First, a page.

A Family Part judge later issued an order that required both parties to exchange their respective tax and asset documentation for the years 2007 to 2010. The order also emancipated the parties' sons, and required the parties to attempt to reach a settlement agreement with respect to defendant's child support obligations. The parties were apparently unable to reach such a settlement and consequently sought a hearing before the Family Part addressing these issues.
The parties appeared before the Family Part judge on January 18, 2013. Plaintiff was represented by counsel. She claimed that there was a deficit in defendant's child support payments due to his increased earnings which he never disclosed. Defendant appeared pro se. Although he acknowledged that he had not previously submitted his tax returns, he asserted that plaintiff, too, did not comply with those terms of the court's order. He further argued that despite his increase in annual income, he had financial obligations that significantly limited his available income. Those obligations included his mortgage, costs associated with raising the three children from his current marriage at the same standard of living as his other three children, and college education costs. He also explained that plaintiff, having moved to Florida with their three children, now had a lower cost of living, and urged the court to consider all of these circumstances in rendering its decision. He calculated that if he had underpaid child support at all, at the most, he owed about $42,000.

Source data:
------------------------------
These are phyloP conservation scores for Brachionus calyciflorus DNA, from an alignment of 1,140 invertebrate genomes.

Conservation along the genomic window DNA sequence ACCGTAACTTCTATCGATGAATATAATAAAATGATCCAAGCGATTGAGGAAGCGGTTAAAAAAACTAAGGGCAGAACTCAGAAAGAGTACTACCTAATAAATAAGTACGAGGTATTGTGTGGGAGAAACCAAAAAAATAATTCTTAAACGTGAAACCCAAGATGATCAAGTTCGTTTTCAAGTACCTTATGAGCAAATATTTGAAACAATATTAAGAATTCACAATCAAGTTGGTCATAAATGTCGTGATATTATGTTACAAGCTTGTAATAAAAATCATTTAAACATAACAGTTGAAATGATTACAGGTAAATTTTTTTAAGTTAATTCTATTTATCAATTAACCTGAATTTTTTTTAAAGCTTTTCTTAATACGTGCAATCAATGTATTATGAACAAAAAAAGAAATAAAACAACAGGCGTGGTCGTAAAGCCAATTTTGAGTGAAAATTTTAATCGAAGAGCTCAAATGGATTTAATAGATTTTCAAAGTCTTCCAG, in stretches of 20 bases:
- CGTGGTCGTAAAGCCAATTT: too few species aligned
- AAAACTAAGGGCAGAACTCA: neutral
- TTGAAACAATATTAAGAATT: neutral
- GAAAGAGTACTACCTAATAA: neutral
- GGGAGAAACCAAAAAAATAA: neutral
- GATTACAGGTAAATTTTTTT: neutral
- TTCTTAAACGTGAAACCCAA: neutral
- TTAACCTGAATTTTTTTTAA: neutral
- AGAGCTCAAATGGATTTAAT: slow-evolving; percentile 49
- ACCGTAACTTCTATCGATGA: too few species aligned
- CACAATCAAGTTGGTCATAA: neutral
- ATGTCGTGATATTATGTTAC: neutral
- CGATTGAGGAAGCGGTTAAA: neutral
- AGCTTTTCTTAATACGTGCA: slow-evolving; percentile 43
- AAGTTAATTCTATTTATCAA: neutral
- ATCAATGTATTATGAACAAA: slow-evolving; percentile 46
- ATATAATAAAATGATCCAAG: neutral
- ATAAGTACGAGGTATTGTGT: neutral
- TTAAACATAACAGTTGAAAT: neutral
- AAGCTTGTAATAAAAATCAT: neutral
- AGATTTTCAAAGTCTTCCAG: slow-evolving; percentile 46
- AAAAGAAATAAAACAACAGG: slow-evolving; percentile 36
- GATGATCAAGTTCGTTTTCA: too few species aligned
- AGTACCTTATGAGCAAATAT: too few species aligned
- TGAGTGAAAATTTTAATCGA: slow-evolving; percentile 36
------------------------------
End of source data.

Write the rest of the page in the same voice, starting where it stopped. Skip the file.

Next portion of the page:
In his oral decision, the judge noted at the outset that because this was "an above guidelines case," any award of child support was subject to the court's discretion. Citing Winterberg v. Lupo, 300 N.J. Super. 125 (App. Div. 1997), the court explained that it was obligated to find facts under Rule 1:7-4; to provide specific reasons for deviating from the Child Support Guidelines set forth in Rule 5:6A and Current Support Guidelines, Pressler & Verniero, Current N.J. Court Rules, Appendix IX to R. 5:6A; and to analyze and make specific findings with regard to factors set forth in N.J.S.A. 2A:34-23(a) when either deviating from the Guidelines or setting any additional support where the combined net income exceeded the maximum Guideline amount in Appendix IX-F.
In determining the supplemental child support amount i.e., the amount to be paid above the guidelines the judge referenced the four-part inquiry the Supreme Court approved in Caplan v. Caplan, 182 N.J. 250 (2005),3 delineated the factors in N.J.S.A. 2A:34-23(a), and noted that "the main factor is . . . the disparity in income between the parties." In his calculations, the judge noted that defendant paid $600 per month in child support for the three children in his first marriage. The judge used this number to estimate the same contributions for defendant's three children from his second marriage also $600 per month. In total, then, the judge determined that defendant spent $62,400 per year in support of his six children. The judge then deducted this $62,400 from defendant's net annual salary in each year to reach his annual income available for supplemental child support4: